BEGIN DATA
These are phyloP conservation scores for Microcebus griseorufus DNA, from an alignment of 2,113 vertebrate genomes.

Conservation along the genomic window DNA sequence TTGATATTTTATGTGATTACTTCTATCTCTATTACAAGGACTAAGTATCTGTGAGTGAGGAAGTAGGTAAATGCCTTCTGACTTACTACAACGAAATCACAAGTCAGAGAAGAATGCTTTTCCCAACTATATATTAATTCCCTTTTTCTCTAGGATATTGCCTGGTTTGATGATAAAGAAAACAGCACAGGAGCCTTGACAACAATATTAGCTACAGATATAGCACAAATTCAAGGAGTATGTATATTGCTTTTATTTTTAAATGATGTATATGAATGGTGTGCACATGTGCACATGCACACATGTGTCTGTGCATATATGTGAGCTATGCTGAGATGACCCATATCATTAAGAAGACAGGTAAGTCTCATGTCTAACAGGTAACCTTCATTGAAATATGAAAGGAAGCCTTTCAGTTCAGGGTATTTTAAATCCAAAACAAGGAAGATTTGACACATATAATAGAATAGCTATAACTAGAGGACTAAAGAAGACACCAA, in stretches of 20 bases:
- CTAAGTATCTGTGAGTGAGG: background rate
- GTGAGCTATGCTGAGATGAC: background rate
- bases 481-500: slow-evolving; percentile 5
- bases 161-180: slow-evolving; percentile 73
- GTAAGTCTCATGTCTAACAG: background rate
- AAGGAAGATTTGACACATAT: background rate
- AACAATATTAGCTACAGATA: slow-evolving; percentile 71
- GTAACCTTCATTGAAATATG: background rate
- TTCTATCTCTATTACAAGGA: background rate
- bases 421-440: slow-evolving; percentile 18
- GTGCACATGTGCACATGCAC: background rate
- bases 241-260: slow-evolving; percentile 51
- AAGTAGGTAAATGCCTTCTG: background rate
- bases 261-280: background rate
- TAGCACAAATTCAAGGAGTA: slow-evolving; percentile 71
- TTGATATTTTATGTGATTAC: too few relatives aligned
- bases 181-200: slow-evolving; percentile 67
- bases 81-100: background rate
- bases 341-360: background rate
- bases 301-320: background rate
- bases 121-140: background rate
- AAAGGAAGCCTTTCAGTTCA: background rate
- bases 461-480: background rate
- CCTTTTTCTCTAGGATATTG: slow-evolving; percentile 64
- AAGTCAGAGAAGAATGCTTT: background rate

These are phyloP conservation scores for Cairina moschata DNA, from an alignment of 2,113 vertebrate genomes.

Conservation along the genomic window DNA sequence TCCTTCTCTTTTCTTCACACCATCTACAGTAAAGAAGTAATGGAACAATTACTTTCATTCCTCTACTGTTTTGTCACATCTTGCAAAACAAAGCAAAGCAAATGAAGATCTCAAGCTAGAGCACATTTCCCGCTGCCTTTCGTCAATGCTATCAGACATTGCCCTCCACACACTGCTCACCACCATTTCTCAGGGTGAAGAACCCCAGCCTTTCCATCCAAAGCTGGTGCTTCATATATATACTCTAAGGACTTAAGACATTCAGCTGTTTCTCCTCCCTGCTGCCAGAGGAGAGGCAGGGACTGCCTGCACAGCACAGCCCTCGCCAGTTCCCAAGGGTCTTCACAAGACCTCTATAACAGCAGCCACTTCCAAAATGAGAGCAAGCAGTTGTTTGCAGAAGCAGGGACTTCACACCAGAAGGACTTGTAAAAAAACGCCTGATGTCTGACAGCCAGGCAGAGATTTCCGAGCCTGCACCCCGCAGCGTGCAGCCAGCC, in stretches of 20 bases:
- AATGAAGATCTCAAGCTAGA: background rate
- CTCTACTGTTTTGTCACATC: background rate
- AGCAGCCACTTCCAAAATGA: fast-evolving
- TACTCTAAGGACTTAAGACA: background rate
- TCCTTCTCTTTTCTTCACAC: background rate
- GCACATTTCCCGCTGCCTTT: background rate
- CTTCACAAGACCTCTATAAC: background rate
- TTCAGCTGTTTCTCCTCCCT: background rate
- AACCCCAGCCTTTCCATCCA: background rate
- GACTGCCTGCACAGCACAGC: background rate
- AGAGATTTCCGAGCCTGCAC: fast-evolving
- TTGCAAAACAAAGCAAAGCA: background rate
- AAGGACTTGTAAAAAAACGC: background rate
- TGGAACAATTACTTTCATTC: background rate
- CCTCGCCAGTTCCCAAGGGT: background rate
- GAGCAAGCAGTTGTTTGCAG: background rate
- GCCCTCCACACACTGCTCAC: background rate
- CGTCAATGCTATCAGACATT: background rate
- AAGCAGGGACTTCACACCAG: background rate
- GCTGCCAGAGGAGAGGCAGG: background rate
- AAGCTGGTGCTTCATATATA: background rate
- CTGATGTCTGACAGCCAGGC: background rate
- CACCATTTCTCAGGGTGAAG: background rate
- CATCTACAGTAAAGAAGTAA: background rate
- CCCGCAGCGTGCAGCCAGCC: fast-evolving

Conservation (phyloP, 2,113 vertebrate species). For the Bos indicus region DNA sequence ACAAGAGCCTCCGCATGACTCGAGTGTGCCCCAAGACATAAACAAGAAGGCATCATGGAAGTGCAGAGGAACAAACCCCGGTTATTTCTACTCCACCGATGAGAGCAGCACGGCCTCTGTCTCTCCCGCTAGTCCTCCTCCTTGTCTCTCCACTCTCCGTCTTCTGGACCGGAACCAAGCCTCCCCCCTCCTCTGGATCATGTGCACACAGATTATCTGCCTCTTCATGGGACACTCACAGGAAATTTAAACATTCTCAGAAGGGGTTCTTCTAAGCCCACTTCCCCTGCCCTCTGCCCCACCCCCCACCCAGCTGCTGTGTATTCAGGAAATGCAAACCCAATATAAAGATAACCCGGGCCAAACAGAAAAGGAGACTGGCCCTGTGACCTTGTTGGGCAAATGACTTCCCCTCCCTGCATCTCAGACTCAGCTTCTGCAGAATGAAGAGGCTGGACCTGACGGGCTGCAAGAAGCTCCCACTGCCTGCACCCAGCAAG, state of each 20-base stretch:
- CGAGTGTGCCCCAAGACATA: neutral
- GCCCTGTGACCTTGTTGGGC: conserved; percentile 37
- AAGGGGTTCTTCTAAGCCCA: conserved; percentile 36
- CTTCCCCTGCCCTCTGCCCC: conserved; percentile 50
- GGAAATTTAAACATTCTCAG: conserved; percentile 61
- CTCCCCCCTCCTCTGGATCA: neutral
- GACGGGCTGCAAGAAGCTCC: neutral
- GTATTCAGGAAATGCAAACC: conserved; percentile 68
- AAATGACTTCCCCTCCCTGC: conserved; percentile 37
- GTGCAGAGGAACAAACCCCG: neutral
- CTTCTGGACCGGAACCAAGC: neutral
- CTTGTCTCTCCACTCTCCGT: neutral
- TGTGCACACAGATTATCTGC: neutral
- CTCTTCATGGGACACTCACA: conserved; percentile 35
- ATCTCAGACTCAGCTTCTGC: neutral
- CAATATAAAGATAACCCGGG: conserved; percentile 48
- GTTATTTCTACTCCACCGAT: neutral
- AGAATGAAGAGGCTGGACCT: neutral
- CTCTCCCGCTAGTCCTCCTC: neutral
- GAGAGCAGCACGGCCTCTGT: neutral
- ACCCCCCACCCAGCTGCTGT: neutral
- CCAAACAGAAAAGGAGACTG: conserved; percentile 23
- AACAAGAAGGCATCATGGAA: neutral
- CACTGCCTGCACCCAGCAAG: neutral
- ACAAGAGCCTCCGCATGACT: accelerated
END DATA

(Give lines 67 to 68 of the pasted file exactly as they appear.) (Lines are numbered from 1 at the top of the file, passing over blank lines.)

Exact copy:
- CTTGTCTCTCCACTCTCCGT: neutral
- TGTGCACACAGATTATCTGC: neutral